Every year, thousands of geology students descend on the tiny Isle of Arran in the inner Hebrides. Its unique in the way you have so many different rocks all crammed next to each other on one tiny island, and so has been host to generation after generation of 1st year geology students from all over britain. Visit Arran in the Easter and you will never be out of sight of either disgruntled (if it's raining) or sunburnt (if it's hot) students, staring confusedly at the rocks on the shore.
The question is: has the effect of all these students has taken its toll? Whilst there is an absolute ban on hammering of any sort, you can't ban touching things. Whilst the famous Arthropleura is destined to erode away as it is bashed by waves day in day out, there are many other trace fossils on the island that could be smoothed away by the actions of thousands of curious fingers every year. Obviously, nobody is doing deliberate damage, and more importantly, everyone realises the importance of the fossils. (Unlike the imbecile who defaced the neolithic deer drawing in the nearby King's caves...)
A famous trace fossil can be found near Blackwaterfoot on the isle of Arran , near a waterfall at the base of a cliff, where there is a famous footprint of a cretaceous crocodile-like reptile called Iso)cheirotherium. The fossil was discovered by Peder Aspen of Edinburgh university in 1993, but for the previous few years has been a regular stop for undergraduates of many universities on their 1st year field trip.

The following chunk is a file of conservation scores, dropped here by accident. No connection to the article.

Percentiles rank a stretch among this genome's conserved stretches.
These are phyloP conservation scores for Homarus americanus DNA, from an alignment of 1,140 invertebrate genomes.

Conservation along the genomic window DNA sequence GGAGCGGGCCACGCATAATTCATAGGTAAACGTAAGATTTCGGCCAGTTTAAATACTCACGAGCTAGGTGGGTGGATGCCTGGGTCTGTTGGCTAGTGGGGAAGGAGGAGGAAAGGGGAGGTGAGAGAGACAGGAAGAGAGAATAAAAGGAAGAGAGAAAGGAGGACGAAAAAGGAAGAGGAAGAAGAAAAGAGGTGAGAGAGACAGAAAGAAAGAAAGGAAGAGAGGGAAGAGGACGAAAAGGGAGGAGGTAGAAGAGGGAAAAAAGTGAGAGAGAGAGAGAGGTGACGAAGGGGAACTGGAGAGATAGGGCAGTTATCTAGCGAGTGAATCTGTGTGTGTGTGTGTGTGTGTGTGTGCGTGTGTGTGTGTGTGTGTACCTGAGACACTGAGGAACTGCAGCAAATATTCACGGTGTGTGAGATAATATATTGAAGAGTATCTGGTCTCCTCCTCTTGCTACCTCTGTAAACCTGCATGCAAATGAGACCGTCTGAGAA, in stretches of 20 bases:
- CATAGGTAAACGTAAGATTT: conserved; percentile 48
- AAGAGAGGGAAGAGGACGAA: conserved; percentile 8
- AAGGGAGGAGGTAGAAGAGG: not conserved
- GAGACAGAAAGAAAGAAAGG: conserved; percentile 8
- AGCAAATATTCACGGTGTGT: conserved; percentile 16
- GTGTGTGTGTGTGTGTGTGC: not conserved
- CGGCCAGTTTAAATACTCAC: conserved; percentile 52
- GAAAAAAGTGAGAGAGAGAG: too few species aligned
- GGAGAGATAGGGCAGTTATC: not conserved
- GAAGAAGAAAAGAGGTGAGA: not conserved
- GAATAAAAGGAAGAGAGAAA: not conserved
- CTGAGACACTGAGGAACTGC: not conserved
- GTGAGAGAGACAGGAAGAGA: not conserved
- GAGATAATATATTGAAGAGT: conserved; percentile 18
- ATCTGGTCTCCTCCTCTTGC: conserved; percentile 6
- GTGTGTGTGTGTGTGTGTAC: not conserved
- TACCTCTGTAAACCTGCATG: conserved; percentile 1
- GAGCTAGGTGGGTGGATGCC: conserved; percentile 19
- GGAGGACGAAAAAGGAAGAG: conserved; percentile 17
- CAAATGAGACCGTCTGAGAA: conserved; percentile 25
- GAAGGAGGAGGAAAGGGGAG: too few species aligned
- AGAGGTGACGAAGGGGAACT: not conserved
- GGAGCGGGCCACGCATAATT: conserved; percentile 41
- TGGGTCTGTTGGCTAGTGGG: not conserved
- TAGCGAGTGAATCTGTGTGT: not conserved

Cheirotherium was probably the size of a horse, and is named "hand-beast" because of its unusual "thumbs", which are on the outside of its hand. Whilst it has been suggested that it walked with its legs crossed (I mean, come on!) these things were actually little fifth fingers that helped spread its weight on soft sand. If you look to the right of the footprint in my photo, you'll see some small crack like patterns; these are desiccation cracks. So, the beast was walking over soft, slightly wet sand, that subsequently dried out, preserving the footprint. Scotland at the time was close to the equator and was mostly desertified at this, though this and small salt crystals show that there was some water around in patches.
About that footprint, then. The footprint is just about big enough to fit a hand, and the thing is about at waist height. It must be one of the most touched trace fossils in the world, because of the minibus fulls of undergraduates (and increasingly, A-level students) that visit it day in, day out.
So, I thought I might start conduct that laziest and slowest experiment ever to see the effect of this "student abrasion". I plan to take a photo each year when I go back of this fossil to see how it is slowly degrading. At the moment, I have two data points: a photo from the 2009 paper and one that I took this year, which I've shown below. Not very impressive, admittedly.
Obviously not much time has passed, but already you can see some smoothing over the posterior part of the fossil, and it will be interesting to see how this changes. Of course, if you are reading this and happen to have any photos of the fossil together with a date, that would be much appreciated. If not, check this blog in 40 years time and I'll have a robust dataset!